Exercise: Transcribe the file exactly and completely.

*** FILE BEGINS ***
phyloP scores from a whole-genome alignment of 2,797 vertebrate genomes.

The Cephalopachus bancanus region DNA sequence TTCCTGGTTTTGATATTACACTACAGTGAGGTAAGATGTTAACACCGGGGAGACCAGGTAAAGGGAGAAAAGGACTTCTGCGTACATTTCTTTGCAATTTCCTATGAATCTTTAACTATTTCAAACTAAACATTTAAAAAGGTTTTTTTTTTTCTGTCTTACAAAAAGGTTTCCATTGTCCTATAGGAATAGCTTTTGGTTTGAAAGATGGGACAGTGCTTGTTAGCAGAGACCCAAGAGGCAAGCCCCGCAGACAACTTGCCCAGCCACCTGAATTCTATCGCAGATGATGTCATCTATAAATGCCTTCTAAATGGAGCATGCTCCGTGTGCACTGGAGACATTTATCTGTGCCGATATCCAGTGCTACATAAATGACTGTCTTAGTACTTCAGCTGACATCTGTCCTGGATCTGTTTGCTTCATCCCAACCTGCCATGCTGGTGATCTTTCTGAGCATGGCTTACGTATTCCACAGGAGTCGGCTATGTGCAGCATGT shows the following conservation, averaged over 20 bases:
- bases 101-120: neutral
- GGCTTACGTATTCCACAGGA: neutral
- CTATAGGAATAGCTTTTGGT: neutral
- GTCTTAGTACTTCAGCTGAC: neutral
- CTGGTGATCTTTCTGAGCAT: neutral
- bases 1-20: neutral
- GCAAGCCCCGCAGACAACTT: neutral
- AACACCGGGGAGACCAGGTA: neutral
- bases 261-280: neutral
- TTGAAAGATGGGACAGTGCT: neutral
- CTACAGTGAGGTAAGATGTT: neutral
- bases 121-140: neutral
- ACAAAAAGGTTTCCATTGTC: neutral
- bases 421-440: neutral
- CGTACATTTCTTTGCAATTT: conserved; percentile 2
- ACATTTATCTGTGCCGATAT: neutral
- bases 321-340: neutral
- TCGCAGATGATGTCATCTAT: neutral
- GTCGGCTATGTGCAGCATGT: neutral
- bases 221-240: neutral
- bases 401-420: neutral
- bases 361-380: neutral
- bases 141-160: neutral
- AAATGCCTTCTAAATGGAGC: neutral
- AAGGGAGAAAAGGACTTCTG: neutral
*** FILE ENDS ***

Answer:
phyloP scores from a whole-genome alignment of 2,797 vertebrate genomes.

The Cephalopachus bancanus region DNA sequence TTCCTGGTTTTGATATTACACTACAGTGAGGTAAGATGTTAACACCGGGGAGACCAGGTAAAGGGAGAAAAGGACTTCTGCGTACATTTCTTTGCAATTTCCTATGAATCTTTAACTATTTCAAACTAAACATTTAAAAAGGTTTTTTTTTTTCTGTCTTACAAAAAGGTTTCCATTGTCCTATAGGAATAGCTTTTGGTTTGAAAGATGGGACAGTGCTTGTTAGCAGAGACCCAAGAGGCAAGCCCCGCAGACAACTTGCCCAGCCACCTGAATTCTATCGCAGATGATGTCATCTATAAATGCCTTCTAAATGGAGCATGCTCCGTGTGCACTGGAGACATTTATCTGTGCCGATATCCAGTGCTACATAAATGACTGTCTTAGTACTTCAGCTGACATCTGTCCTGGATCTGTTTGCTTCATCCCAACCTGCCATGCTGGTGATCTTTCTGAGCATGGCTTACGTATTCCACAGGAGTCGGCTATGTGCAGCATGT shows the following conservation, averaged over 20 bases:
- bases 101-120: neutral
- GGCTTACGTATTCCACAGGA: neutral
- CTATAGGAATAGCTTTTGGT: neutral
- GTCTTAGTACTTCAGCTGAC: neutral
- CTGGTGATCTTTCTGAGCAT: neutral
- bases 1-20: neutral
- GCAAGCCCCGCAGACAACTT: neutral
- AACACCGGGGAGACCAGGTA: neutral
- bases 261-280: neutral
- TTGAAAGATGGGACAGTGCT: neutral
- CTACAGTGAGGTAAGATGTT: neutral
- bases 121-140: neutral
- ACAAAAAGGTTTCCATTGTC: neutral
- bases 421-440: neutral
- CGTACATTTCTTTGCAATTT: conserved; percentile 2
- ACATTTATCTGTGCCGATAT: neutral
- bases 321-340: neutral
- TCGCAGATGATGTCATCTAT: neutral
- GTCGGCTATGTGCAGCATGT: neutral
- bases 221-240: neutral
- bases 401-420: neutral
- bases 361-380: neutral
- bases 141-160: neutral
- AAATGCCTTCTAAATGGAGC: neutral
- AAGGGAGAAAAGGACTTCTG: neutral